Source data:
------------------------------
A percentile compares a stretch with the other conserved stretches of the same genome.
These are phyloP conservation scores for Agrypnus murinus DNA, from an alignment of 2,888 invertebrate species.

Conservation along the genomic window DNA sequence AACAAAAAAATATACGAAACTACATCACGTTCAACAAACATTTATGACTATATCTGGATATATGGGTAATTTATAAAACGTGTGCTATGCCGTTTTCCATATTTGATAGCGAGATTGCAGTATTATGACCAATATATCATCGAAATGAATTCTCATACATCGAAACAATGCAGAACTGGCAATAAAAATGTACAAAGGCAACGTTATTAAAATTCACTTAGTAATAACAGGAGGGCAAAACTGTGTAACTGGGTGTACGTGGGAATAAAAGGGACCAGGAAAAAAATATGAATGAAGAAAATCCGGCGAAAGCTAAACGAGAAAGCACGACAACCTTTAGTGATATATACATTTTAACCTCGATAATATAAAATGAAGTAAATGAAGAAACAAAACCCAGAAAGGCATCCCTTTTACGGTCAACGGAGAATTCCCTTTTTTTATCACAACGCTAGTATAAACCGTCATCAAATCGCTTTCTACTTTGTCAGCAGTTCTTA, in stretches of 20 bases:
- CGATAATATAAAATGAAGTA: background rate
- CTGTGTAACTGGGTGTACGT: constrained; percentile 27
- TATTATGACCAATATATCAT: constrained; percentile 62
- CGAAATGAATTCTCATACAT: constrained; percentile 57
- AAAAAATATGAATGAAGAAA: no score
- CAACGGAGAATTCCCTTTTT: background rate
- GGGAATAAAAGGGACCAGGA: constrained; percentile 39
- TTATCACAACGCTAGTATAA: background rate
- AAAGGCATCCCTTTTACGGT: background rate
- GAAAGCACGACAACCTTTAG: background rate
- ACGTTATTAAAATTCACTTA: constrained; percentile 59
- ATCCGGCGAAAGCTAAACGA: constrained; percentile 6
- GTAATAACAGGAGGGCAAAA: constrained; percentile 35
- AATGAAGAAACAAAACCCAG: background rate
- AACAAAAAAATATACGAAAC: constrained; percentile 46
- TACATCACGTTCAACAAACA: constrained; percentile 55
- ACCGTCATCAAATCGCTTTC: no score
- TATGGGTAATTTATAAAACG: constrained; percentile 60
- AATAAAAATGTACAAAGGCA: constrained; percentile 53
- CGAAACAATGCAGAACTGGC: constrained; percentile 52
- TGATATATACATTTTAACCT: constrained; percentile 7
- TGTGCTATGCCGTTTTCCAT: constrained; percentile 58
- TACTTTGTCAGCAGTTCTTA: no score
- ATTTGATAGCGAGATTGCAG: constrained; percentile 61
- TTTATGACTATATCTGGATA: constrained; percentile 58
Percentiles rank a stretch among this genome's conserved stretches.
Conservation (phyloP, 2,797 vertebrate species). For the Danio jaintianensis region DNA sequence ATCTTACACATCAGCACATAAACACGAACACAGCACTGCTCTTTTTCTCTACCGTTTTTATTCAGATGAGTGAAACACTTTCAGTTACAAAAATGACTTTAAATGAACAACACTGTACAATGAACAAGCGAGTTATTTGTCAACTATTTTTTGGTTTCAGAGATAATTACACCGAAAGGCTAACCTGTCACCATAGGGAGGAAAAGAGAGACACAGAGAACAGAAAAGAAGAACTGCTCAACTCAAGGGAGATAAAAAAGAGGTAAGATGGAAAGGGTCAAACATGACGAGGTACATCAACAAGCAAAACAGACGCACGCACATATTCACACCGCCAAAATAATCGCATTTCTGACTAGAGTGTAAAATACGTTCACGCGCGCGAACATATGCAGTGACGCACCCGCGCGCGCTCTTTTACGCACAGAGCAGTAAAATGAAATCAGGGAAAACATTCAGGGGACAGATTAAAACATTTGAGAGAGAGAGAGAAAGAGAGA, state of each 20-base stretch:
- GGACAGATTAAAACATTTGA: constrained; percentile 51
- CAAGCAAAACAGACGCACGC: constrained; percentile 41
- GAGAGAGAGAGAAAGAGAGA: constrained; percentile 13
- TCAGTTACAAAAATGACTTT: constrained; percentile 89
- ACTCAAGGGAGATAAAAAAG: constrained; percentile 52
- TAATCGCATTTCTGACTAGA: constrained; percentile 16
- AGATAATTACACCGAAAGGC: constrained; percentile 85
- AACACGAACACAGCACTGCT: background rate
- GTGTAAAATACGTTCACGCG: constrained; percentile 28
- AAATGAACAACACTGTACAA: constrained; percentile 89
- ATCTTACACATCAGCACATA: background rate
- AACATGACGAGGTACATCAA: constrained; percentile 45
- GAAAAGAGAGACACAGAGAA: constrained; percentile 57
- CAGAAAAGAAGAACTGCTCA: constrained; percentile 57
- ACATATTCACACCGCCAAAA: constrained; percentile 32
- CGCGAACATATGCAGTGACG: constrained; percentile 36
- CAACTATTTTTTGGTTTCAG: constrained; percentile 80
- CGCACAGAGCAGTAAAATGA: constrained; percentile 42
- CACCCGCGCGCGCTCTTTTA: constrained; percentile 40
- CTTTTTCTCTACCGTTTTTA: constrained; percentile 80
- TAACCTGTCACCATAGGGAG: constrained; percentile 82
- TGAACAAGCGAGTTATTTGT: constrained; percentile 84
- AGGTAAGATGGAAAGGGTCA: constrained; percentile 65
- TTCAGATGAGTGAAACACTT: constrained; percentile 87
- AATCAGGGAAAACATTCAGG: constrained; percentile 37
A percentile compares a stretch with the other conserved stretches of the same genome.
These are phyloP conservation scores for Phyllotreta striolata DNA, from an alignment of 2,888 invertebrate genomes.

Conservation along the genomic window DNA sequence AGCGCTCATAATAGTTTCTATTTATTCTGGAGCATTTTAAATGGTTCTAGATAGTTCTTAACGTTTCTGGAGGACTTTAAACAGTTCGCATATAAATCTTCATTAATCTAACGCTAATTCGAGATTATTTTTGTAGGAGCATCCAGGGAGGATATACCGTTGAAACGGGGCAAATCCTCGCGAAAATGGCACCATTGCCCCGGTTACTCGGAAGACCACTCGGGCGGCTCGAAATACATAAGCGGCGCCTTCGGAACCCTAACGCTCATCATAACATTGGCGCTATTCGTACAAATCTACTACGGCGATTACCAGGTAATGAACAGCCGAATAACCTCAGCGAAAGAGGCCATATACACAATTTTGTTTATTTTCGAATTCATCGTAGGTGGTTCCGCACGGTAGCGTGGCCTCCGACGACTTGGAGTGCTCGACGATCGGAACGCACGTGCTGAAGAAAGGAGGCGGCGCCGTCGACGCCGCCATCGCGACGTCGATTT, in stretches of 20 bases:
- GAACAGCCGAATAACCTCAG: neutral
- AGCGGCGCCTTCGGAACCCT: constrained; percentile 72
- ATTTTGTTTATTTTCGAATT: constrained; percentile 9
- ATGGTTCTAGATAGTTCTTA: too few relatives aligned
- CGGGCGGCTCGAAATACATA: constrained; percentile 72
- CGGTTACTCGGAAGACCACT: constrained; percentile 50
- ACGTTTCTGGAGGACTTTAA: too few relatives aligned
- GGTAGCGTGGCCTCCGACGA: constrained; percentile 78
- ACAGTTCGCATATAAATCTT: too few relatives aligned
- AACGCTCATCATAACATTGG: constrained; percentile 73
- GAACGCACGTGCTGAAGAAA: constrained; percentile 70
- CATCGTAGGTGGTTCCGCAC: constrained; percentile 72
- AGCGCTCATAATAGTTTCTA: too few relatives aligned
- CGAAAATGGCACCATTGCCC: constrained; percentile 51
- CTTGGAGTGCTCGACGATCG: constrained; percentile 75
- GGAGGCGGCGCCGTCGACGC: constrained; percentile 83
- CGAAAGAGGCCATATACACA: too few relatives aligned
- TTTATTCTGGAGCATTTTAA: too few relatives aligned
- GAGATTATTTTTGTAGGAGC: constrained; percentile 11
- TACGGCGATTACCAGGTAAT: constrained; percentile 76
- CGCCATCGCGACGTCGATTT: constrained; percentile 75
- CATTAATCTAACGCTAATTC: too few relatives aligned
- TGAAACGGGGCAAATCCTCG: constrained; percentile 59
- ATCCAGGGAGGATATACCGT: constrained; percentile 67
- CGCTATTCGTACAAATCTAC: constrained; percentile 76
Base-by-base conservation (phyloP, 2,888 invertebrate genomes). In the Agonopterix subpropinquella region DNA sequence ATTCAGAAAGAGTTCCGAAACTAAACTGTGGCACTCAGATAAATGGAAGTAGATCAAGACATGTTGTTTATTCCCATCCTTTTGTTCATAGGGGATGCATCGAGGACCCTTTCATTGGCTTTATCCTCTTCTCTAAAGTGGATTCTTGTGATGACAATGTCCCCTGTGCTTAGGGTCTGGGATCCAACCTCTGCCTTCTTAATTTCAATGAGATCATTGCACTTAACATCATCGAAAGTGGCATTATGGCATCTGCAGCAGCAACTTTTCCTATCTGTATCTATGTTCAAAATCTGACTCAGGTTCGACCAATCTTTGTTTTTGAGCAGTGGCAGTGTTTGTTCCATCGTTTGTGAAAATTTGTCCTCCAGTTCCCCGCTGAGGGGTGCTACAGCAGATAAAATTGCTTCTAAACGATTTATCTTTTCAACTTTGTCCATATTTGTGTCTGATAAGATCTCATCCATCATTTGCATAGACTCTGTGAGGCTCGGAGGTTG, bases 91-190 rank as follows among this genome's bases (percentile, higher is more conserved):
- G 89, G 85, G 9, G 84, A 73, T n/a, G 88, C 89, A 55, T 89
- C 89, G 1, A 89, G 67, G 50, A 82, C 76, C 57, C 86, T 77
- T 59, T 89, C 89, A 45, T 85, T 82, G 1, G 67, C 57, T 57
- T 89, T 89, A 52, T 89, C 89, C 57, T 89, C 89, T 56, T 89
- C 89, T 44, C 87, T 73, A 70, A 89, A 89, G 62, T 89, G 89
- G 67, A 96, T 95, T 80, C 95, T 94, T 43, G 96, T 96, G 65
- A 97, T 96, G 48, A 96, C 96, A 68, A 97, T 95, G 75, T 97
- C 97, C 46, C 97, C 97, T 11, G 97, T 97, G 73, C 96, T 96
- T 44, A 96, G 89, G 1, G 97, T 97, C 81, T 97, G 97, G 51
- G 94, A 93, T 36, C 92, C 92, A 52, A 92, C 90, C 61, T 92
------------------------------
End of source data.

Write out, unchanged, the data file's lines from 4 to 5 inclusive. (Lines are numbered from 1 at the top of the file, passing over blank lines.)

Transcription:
- CGATAATATAAAATGAAGTA: background rate
- CTGTGTAACTGGGTGTACGT: constrained; percentile 27